People with perceptual expertise are skilled at making rapid identifications of specialized objects at a glance, often in poor light and camouflage. Forensic experts can accurately match exemplars to latent fingerprints that may be small, distorted, or smudged. Expert radiologists can quickly categorize medical images as normal or cancerous. Bird experts can identify species at long distances and in poor light. This project examines perception, categorization, and identification along the continuum from novice to expert performance in two real-world perceptual domains: analysis of latent fingerprints and zoological identification of birds. Forensic expertise was chosen because of its real-world importance in criminal and civil investigations and homeland security. Bird expertise was chosen not because it is important to understand bird identification per se, but because it is an excellent domain for studying a broad continuum of real-world expertise with a large and willing subject population. The overall aim is to understand how fundamental perceptual and cognitive mechanisms are tuned and modified by experience and expertise. The models arising from this project will enable us to understand the development of real-world perceptual expertise and to validate theoretically-grounded measures of expert performance.
Why study perceptual expertise? Just as gifted athletes push the limits of their bodies, or prize-winning mathematicians push the limits of their minds, perceptual experts push the limits of their perceptual systems. Perhaps with better markers of perceptual expertise and a better understanding of how people become perceptual experts, we could identify potential perceptual experts more effectively, train new perceptual experts more efficiently, and evaluate existing perceptual experts more thoroughly. Studying perceptual expertise can also help inform our understanding of the kinds of everyday expertise that we all have, such as recognizing faces or reading words. This can yield new insights into education and workforce training along with new insights into how the ravages of brain damage or disease might lead to perceptual and learning deficits and potentially inform future breakthroughs in evaluation, intervention, or treatment.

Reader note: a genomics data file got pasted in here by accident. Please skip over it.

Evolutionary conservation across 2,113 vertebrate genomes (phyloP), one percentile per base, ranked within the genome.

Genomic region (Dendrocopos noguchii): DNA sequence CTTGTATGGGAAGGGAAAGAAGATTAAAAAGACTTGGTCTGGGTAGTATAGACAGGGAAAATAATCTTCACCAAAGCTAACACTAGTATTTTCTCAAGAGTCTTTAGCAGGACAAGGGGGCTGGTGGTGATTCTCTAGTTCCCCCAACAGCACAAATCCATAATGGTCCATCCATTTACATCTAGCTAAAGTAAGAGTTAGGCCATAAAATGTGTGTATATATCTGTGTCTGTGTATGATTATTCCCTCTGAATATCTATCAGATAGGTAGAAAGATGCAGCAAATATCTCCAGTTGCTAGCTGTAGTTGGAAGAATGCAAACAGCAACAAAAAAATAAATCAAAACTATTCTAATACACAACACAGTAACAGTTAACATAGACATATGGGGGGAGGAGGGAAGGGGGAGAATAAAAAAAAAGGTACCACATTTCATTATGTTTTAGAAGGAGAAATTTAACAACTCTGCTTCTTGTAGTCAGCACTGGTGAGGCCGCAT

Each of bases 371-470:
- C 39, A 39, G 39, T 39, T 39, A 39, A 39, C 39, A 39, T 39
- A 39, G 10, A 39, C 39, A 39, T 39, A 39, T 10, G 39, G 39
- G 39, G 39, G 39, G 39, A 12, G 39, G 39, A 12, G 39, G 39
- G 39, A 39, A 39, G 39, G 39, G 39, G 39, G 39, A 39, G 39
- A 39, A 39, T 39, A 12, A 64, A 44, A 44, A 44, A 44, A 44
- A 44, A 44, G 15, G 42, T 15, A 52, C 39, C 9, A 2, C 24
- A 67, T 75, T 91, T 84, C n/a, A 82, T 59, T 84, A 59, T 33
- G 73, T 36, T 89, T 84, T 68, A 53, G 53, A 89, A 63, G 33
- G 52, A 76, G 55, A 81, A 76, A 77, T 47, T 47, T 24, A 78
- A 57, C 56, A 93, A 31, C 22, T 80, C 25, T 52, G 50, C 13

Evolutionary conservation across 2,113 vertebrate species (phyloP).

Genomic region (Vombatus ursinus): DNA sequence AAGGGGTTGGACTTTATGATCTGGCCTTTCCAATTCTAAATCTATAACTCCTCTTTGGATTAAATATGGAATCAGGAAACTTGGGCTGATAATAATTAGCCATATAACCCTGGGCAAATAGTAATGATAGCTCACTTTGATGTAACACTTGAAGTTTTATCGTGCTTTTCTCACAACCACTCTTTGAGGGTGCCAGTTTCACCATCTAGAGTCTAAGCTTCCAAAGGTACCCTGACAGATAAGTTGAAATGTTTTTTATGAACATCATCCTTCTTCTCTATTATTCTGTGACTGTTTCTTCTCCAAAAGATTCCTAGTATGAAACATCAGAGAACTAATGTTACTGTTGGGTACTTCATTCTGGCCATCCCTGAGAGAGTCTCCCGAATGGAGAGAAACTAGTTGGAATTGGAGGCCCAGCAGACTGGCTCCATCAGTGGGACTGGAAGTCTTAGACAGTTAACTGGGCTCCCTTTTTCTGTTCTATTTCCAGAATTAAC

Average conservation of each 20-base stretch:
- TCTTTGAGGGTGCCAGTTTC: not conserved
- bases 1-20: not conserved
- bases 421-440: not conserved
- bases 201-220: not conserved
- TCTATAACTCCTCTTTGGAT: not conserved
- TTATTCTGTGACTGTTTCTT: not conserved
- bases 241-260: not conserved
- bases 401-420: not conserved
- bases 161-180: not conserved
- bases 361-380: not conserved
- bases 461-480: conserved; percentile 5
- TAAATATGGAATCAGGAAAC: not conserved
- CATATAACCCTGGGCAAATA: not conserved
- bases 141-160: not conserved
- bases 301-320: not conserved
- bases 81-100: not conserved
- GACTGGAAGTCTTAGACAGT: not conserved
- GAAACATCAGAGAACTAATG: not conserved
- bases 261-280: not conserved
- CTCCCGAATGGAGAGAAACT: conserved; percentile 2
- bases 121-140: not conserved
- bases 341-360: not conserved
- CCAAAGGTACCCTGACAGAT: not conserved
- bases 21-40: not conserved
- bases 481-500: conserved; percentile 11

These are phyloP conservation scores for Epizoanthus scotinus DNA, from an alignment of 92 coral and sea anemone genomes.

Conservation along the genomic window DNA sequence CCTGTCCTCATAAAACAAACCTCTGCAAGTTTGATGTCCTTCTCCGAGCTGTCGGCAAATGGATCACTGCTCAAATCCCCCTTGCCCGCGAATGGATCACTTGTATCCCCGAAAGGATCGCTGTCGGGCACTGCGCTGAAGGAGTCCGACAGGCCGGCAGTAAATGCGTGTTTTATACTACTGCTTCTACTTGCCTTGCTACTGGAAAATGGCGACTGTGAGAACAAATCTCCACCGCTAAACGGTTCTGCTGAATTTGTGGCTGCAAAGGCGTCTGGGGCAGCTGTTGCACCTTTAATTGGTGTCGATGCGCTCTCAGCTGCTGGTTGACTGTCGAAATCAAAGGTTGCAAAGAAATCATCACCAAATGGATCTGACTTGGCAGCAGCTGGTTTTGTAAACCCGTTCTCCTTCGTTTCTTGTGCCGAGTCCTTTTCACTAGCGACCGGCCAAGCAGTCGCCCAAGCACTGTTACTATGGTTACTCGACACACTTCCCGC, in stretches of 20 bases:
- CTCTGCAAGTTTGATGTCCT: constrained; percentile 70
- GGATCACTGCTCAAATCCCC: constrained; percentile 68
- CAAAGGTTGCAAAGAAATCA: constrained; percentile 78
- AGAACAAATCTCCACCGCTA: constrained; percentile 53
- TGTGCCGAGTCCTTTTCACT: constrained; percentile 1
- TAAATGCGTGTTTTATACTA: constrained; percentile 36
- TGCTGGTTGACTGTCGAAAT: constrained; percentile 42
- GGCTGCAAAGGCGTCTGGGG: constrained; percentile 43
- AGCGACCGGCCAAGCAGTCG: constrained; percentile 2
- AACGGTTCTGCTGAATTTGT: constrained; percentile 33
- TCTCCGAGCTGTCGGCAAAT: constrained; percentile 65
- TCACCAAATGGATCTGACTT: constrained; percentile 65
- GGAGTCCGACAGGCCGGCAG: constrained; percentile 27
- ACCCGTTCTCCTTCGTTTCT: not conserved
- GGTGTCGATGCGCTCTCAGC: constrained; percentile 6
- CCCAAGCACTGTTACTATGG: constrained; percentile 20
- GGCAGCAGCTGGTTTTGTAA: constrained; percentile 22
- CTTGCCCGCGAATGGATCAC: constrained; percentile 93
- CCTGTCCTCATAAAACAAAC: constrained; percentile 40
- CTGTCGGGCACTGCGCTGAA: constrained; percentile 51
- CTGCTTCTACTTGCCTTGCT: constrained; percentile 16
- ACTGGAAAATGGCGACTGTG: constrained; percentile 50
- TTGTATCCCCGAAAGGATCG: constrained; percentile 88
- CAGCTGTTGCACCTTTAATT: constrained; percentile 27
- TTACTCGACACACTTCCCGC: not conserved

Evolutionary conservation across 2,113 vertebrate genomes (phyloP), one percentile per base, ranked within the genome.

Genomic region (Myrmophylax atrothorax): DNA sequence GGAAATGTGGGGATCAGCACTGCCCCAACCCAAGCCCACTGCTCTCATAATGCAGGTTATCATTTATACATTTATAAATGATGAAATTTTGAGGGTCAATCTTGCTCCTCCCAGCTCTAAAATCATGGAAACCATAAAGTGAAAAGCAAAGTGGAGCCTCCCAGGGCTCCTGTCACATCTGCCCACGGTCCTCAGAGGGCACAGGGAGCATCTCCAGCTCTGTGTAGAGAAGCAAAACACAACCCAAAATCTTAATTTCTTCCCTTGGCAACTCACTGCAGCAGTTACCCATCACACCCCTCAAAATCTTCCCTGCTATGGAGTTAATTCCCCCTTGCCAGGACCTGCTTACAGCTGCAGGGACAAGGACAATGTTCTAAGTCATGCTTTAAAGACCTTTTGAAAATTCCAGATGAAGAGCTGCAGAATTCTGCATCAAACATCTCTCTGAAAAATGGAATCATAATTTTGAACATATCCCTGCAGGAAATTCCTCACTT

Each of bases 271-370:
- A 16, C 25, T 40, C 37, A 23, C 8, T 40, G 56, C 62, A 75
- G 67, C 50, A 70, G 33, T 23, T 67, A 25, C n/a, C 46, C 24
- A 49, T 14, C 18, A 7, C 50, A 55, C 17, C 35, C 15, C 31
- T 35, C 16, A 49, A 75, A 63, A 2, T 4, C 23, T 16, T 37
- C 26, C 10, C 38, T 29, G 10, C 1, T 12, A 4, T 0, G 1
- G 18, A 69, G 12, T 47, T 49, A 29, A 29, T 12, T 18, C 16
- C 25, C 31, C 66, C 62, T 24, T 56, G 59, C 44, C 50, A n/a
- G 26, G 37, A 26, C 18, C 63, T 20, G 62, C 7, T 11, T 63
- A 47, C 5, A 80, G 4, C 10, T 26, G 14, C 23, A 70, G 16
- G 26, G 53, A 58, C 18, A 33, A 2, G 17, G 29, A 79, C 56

Following standard practice in my lab for the past two decades, undergraduates will be paired with a senior graduate student or postdoctoral fellow and work with them on a specific concrete project. They will read relevant research pertaining to the project underway and they will attend lab meetings. They will meet regularly with the graduate student or postdoctoral fellow as well as myself to discuss goals, achievements, and challenges. Undergraduates in my lab typically begin by working on an ongoing project but as their skills develop and their interests blossom, they often end up working on new projects more independently. Lab meetings often offer opportunities to discuss broader issues related to topics like responsible conduct of research and professional development.
Please send the following to Professor Thomas Palmeri at firstname.lastname@example.org; we will begin reviewing applications February 15, 2016.
- 1-2 page cover letter describing your educational experience and research background, your interest in the research in the CatLab, and your future goals; please also describe your computer programming experience.
- Resume or vita.
- Recommendation letters from 2 individuals who could comment on your educational background, experience, and potential for research. Recommenders should send letters directly to Professor Palmeri.